Digital Technologies Expo
The presentation will introduce some datasets recording the social connections of Chinese Buddhists (100 CE -1900 CE). The data can be directly used within Gephi for visualization and analysis. Derived from biographical literature and lineage records, it is so far the most comprehensive data available for viewing Chinese Buddhist history in network terms. Zooming into regions of the network, historians can explore the relationships between actors at a given time. Each relationship-link between actors is referenced to canonical and para-canonical sources. We can now explore how traditional network measures such as centralities, or clique identification can be used to improve our understanding of Buddhist history in East Asia. Research questions include: How can different centrality measures help to guide a historian’s search for who is “important” in Chinese history? How bad is the gender gap in Buddhist history and how can it be visualized in a network? What connections are there between the structure of the sources and the topology of the network? Does the algorithmic identification of communities allow us to discover hitherto unknown cliques?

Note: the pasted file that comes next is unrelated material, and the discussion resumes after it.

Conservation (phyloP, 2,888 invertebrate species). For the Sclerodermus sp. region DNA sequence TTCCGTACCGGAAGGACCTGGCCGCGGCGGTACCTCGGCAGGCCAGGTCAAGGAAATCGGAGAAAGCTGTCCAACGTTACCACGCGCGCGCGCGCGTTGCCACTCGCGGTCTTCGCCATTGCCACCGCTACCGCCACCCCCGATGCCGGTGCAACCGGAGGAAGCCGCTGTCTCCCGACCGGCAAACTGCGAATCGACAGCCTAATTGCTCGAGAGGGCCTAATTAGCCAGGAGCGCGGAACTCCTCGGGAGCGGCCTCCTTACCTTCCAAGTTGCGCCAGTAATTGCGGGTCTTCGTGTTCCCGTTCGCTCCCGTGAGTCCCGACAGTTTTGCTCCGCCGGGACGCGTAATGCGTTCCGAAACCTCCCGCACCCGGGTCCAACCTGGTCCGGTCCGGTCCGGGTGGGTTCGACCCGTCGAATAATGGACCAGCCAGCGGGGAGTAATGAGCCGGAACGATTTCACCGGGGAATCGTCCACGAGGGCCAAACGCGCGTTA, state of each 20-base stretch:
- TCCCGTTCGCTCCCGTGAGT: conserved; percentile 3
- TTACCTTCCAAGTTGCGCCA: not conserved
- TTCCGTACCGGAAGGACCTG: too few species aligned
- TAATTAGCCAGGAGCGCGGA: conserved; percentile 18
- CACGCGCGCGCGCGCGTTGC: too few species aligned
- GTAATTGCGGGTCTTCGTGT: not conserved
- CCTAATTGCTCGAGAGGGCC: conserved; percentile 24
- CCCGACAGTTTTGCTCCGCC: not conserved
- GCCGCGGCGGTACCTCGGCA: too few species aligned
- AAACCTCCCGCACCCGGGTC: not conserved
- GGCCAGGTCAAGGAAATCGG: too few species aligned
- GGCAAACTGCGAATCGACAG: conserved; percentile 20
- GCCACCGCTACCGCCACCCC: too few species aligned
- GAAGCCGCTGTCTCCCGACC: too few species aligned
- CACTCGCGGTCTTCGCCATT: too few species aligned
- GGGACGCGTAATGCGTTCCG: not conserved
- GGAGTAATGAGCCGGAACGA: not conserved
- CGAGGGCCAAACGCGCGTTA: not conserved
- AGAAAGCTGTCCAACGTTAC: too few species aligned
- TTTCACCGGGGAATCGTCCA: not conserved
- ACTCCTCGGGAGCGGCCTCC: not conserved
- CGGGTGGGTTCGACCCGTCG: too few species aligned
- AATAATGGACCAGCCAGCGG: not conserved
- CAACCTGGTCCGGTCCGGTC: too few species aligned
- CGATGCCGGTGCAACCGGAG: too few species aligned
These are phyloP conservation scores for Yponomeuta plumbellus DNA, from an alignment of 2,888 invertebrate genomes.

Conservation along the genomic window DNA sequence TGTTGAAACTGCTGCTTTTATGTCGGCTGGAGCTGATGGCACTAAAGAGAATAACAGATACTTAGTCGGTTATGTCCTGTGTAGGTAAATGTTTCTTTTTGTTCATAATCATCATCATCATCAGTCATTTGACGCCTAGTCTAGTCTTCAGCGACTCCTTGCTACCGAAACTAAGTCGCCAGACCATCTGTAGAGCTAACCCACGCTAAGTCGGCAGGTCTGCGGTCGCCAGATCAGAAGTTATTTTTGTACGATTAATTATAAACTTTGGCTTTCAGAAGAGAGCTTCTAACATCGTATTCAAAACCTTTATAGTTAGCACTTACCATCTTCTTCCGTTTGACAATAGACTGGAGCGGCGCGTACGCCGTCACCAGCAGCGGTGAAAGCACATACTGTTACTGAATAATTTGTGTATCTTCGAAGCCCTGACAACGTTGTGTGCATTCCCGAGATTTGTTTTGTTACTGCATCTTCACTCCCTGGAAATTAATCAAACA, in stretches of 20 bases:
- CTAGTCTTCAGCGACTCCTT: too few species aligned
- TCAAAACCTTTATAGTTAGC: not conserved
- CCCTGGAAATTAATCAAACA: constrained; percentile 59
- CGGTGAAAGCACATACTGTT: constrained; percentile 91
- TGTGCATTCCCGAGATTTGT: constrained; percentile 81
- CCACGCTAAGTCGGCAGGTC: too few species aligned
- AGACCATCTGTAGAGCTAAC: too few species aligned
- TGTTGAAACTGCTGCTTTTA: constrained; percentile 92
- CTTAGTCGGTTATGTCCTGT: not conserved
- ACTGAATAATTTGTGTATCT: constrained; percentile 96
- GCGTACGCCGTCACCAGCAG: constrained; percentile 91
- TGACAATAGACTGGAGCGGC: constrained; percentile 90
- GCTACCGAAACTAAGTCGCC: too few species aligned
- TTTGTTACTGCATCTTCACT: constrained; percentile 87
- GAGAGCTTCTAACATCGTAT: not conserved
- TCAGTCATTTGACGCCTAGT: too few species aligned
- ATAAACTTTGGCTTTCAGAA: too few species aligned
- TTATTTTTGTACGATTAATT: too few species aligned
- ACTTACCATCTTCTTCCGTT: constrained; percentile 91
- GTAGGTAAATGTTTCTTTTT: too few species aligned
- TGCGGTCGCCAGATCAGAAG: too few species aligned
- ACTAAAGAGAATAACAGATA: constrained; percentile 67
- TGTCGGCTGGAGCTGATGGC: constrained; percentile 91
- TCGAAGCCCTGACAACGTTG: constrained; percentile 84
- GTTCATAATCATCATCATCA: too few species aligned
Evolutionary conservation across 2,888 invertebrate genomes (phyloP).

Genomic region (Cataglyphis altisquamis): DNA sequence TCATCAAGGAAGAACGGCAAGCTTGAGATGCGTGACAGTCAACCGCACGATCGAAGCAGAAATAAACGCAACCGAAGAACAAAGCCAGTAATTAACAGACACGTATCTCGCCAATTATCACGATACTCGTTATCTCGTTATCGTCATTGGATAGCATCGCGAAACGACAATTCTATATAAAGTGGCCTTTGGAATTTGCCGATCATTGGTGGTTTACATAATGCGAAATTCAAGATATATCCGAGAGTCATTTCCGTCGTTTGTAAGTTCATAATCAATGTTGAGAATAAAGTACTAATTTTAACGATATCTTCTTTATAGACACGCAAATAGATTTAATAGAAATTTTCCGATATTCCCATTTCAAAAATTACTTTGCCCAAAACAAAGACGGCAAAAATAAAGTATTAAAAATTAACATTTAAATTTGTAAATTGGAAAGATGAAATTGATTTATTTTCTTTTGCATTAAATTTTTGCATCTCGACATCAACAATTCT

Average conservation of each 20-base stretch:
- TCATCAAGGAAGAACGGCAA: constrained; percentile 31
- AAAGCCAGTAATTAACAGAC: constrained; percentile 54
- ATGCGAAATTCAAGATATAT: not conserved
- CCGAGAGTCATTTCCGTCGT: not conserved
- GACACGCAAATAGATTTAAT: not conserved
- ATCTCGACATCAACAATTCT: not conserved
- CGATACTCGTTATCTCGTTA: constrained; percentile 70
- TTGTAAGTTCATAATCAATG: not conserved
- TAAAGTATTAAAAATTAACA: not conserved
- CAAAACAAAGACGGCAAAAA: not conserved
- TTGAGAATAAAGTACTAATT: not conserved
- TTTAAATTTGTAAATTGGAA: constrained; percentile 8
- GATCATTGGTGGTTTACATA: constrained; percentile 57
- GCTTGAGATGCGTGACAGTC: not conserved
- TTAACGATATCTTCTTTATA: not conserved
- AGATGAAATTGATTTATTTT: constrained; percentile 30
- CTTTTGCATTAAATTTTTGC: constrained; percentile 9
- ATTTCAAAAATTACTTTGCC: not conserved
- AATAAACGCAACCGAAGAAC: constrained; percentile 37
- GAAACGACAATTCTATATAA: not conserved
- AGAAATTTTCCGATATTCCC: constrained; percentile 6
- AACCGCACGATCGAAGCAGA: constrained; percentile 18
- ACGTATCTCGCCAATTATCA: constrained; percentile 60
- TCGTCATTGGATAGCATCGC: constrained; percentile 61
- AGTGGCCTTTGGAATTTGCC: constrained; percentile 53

Resources for the use of social network analysis: http://mbingenheimer.net/tools/socnet/index.html